I have edited the Registry hundreds of times over the years and atart developed the steps below for safe editing. I have messed things up once or twice but I have always been able to get back to the original system state without trouble because I followed the rules. Here are my five rules for safer Registry editing:. Using Regedit requires some knowledge of the basic structure of editorr Registry. I would go further and say I think it is worthwhile to take a look at the structure of the Registry even if editr never intend to change a single comma in it.

Total ignorance about what is actually in the Registry allows the imagination to assign mysterious and fearsome properties to something that is actually just a database. You may not remember any details, but having once seen what is actually in the Registry you will be psychologically better prepared to do the type of Registry operations that everybody should know — backing up and restoring.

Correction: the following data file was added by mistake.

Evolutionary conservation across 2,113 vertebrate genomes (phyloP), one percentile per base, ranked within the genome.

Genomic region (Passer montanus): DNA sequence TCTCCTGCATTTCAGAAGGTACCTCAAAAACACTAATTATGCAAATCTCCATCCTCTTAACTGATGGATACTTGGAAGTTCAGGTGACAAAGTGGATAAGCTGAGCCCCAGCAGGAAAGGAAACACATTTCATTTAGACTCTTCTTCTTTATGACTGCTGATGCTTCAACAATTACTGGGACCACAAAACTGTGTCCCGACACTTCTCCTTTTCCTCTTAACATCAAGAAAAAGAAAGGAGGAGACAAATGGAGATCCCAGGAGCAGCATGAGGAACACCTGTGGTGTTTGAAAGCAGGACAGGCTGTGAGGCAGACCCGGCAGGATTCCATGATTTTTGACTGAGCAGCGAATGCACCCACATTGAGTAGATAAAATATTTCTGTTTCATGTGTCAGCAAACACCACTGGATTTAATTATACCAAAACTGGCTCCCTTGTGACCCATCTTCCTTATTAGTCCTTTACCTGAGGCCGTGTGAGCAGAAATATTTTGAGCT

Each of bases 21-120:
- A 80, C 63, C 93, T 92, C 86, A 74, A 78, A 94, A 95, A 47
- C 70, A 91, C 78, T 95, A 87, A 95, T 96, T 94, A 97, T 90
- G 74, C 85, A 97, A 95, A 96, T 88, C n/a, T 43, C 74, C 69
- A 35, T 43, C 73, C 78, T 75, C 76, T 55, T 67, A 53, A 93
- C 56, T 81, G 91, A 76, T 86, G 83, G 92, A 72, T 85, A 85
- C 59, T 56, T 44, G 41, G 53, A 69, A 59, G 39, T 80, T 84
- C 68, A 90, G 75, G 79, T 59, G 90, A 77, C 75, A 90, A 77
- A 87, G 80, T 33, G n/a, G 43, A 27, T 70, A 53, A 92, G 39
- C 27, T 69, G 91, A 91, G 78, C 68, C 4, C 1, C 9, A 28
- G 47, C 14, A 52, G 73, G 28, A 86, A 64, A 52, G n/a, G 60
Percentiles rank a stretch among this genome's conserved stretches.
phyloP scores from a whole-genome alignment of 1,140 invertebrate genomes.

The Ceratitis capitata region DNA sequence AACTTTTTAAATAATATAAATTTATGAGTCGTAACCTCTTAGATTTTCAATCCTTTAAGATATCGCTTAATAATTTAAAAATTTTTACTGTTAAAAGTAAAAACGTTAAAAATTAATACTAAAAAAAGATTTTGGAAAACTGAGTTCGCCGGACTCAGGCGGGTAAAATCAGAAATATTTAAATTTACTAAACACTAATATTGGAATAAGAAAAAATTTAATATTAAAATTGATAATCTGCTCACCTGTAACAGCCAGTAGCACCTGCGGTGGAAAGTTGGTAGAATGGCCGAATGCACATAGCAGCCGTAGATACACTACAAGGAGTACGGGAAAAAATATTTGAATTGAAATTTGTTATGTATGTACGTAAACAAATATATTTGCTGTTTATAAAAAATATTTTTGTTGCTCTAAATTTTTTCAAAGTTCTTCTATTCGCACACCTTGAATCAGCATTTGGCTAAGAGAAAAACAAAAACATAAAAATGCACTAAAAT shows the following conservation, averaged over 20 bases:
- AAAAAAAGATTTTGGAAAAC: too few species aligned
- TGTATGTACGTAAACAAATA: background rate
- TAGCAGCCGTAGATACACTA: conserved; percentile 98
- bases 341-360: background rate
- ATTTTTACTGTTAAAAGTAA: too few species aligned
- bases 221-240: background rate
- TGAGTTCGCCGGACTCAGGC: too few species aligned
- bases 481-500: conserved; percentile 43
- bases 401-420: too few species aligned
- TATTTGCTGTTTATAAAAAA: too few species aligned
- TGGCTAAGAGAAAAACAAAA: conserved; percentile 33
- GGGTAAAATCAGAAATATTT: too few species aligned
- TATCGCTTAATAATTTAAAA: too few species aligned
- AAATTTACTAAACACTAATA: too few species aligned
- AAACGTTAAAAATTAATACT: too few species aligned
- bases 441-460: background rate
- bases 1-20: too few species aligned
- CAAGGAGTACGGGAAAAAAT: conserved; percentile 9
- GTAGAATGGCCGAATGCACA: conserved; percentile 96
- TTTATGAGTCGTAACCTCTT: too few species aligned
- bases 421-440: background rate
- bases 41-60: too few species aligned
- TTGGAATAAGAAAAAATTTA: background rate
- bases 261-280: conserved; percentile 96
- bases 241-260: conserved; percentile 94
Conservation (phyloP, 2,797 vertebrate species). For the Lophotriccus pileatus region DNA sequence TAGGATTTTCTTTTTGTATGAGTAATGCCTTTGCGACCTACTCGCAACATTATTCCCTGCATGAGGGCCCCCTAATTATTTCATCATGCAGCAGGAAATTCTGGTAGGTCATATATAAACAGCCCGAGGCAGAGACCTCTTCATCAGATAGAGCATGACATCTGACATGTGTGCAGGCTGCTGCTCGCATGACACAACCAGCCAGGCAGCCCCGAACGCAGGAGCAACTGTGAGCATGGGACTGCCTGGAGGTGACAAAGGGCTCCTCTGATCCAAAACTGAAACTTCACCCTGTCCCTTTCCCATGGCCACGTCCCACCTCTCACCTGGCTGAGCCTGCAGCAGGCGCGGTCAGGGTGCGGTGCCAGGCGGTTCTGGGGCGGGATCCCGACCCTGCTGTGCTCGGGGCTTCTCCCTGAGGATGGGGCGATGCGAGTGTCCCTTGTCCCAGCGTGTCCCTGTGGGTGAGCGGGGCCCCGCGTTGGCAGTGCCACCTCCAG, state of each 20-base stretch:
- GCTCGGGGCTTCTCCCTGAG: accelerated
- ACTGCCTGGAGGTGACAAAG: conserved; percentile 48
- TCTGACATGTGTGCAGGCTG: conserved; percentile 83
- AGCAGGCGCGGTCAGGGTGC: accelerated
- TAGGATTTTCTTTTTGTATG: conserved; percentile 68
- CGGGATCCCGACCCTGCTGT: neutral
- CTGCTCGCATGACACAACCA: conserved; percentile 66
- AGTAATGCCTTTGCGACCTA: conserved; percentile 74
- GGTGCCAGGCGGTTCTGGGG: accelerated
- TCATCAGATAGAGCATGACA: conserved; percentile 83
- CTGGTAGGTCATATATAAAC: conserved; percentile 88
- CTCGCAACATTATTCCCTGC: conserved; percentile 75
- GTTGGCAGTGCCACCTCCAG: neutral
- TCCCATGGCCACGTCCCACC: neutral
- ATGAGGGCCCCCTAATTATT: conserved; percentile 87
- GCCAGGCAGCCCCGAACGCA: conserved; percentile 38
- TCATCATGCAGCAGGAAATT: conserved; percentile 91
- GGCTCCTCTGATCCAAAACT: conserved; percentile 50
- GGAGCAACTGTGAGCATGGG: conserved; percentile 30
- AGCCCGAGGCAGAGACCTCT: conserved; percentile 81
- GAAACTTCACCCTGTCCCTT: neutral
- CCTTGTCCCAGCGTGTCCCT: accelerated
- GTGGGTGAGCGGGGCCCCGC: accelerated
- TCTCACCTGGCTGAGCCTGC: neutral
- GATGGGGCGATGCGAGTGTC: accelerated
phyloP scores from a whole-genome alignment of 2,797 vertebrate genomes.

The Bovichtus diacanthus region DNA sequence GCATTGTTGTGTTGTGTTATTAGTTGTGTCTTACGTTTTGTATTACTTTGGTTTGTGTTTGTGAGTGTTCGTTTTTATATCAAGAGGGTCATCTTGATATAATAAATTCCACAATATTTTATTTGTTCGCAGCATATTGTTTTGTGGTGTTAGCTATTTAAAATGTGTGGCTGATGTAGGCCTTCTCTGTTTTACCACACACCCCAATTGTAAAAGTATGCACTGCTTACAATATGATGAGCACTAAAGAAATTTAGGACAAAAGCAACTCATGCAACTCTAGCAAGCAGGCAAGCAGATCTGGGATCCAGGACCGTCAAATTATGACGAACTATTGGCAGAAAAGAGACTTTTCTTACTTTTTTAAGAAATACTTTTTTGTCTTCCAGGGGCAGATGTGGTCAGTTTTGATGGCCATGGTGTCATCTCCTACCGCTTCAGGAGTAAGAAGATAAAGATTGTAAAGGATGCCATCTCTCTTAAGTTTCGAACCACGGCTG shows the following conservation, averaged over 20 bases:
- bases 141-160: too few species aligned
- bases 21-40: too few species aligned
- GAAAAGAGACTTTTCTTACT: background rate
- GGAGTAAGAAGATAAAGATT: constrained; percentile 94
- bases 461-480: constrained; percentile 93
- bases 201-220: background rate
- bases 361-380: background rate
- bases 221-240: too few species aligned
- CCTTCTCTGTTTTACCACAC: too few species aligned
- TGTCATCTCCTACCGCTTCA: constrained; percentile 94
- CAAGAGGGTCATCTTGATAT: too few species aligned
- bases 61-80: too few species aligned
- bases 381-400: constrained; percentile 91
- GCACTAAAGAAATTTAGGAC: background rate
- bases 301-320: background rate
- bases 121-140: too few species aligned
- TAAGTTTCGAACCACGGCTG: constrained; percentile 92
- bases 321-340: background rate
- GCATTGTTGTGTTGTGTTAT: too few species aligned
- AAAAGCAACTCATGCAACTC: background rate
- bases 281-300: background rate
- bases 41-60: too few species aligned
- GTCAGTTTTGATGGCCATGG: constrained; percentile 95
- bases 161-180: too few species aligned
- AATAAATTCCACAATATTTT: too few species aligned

The information that the computer editpr needs to have is divided into two main eeitor. One is general information about the computer itself. These are settings that apply system wide and include the hardware on the system. This is named the Local Machine. The other general category consists registrh settings that are specific to each user account and is labeled Users.

The particular user who is logged on is called the Current User. Information in the Registry is presented in a tree-like system akin to folders and files. In the Registry, the containers for information are called "keys".